Haile’s statement to retire and then quickly take back his word does tell us something about how he functions. It could be he is susceptible to strong suggestions. Having publicly endorsed the PM it was only later he realized what he had done in terms of bruising his legendary persona in the eyes of the public. Let us remember he took his first baby steps under the shadow of a train of running greats: Abebe Bikila, Bashaye Feleke, Wami Biratu, Mamo Wolde, Wehib Masresha, Shibiru Regassa, Mohammed Kedir, Tolossa Kotu, Yohannes Mohammed, Eshetu Tura, Miruts Yfter, Belayneh Densamo, etc. These have now passed into the annals of distance running on account of the prevailing sense of nationhood and their persevering to represent their country expecting little in return. Could Haile have avoided identifying with the party in power or retracted his statement? Sure. But at what cost?

Haile made his international debut in 1992. Nineteen Ninety Two is the year of Great Reversals. Having emerged from a totalitarian state many wondered if Ethiopia was ready to go in a direction that steered clear of old mistakes. In little over a year, alas, Eritrea broke away taking with it Ethiopia’s sea outlet and the country saw divisions along ethnic lines. The significance of the year 1992 is that things could have as easily gone the other way – a mirror image, we might say, of the year 1974. Indeed, there was that possibility. But it did not happen.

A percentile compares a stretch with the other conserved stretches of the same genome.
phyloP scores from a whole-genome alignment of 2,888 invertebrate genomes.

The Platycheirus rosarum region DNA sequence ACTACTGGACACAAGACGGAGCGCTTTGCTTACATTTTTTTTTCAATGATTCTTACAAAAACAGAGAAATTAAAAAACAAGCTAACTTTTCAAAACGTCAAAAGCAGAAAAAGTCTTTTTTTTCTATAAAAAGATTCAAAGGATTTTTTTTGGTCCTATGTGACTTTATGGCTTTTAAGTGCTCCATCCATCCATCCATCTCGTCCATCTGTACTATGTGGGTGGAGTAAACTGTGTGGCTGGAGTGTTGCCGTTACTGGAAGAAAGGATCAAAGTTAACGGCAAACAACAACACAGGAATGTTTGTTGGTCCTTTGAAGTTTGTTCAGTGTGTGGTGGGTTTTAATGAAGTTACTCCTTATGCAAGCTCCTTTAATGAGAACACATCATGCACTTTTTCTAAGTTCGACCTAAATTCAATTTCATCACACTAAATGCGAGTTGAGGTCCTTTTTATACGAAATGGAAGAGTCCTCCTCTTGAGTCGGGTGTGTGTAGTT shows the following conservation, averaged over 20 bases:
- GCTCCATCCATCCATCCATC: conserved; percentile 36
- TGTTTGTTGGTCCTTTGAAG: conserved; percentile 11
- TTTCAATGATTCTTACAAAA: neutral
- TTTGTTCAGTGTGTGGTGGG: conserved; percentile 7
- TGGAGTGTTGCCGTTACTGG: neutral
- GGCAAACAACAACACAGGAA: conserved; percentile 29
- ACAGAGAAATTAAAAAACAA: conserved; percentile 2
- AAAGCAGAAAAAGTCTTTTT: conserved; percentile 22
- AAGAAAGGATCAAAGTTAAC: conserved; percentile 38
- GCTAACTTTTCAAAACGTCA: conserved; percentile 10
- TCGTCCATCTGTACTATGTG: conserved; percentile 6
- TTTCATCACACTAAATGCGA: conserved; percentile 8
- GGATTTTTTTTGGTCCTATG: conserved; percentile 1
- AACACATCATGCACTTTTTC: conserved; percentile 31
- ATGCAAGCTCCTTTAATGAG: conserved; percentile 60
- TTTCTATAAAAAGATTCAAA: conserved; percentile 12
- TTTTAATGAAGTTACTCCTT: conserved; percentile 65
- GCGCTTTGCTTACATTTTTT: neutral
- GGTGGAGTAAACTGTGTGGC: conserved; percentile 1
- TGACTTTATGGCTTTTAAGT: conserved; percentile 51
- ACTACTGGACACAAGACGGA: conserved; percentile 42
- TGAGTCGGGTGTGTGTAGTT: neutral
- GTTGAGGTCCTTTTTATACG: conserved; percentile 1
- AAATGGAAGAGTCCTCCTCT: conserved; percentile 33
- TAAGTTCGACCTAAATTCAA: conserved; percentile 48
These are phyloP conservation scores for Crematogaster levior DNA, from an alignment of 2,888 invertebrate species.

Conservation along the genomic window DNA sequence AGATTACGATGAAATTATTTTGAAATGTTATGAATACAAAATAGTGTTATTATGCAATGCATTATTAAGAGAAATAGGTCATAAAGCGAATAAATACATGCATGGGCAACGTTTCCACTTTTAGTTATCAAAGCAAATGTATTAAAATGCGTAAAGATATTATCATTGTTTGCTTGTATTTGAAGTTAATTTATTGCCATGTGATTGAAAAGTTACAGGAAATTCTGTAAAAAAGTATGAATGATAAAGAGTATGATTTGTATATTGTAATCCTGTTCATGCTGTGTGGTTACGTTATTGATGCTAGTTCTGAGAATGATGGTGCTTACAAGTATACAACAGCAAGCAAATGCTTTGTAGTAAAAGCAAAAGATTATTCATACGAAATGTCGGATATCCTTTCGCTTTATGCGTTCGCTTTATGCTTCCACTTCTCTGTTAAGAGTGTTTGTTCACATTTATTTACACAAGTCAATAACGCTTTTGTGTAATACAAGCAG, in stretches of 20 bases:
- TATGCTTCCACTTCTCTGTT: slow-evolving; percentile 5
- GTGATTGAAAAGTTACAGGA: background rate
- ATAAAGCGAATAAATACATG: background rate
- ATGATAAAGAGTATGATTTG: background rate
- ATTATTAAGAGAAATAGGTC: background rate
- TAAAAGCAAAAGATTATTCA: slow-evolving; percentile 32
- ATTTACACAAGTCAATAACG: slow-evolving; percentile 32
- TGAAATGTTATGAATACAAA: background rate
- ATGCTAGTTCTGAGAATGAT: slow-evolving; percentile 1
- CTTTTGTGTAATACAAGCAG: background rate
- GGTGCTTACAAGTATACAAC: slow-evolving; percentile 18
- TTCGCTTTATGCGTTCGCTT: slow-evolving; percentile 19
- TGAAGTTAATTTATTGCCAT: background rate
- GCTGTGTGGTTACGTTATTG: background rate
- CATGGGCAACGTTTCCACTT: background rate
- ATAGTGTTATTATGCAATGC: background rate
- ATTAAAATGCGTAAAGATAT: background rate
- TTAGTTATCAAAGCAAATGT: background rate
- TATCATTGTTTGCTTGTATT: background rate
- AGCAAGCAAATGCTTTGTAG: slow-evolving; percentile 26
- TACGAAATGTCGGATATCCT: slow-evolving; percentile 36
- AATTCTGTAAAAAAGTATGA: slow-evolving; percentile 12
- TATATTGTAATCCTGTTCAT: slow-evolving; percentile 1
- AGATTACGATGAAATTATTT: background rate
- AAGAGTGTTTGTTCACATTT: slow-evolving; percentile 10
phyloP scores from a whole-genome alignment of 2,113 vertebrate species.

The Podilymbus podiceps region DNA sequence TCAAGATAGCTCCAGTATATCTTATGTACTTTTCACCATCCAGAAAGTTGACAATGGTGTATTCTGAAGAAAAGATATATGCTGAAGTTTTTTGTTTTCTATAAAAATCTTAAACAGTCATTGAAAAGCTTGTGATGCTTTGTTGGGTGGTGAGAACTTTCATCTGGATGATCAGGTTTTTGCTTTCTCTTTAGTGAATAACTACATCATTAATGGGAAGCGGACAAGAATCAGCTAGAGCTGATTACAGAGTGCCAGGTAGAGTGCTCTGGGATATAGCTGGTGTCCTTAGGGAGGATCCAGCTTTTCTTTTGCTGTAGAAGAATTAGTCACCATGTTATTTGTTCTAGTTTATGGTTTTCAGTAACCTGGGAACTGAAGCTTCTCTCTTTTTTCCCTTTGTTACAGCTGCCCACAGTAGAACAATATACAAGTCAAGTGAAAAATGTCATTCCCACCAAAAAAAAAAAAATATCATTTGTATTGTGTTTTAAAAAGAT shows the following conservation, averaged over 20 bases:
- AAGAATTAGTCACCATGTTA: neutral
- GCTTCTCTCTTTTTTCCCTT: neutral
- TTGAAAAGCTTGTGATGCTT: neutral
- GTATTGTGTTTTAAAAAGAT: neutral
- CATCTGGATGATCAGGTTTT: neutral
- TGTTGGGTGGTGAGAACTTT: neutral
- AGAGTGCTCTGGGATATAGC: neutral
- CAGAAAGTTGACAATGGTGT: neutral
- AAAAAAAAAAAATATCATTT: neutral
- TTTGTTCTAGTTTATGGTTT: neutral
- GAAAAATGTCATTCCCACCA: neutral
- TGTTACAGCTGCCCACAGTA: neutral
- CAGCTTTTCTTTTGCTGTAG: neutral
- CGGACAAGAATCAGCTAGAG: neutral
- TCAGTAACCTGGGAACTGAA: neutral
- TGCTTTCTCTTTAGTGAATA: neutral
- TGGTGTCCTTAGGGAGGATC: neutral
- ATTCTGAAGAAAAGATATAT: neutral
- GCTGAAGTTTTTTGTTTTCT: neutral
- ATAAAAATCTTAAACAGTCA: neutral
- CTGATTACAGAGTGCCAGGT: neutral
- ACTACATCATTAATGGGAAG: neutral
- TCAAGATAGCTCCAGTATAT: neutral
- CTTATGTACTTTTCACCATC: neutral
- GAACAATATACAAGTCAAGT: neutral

By and large, we have been running in circles. Right turns have been found to be wrong turns and fraught with pain to last generations considering the decaying moral fabric and rampant social discohesion. Should the next batch of leaders choose the wrong turn [by not allowing foreigners to wield satanic influence over our destiny]? Twenty years later we are hearing once again voices clamoring to reverse choices of days gone by. You see how that fits in with Haile saying one thing one minute and taking it back the next? Can’t you see how he could shower his blessings on PM Meles and a little later have Birtukan Mideksa and her family as guests in his Hawassa Resort Hotel? One for the goose and one for the gander. One for himself and one for the people.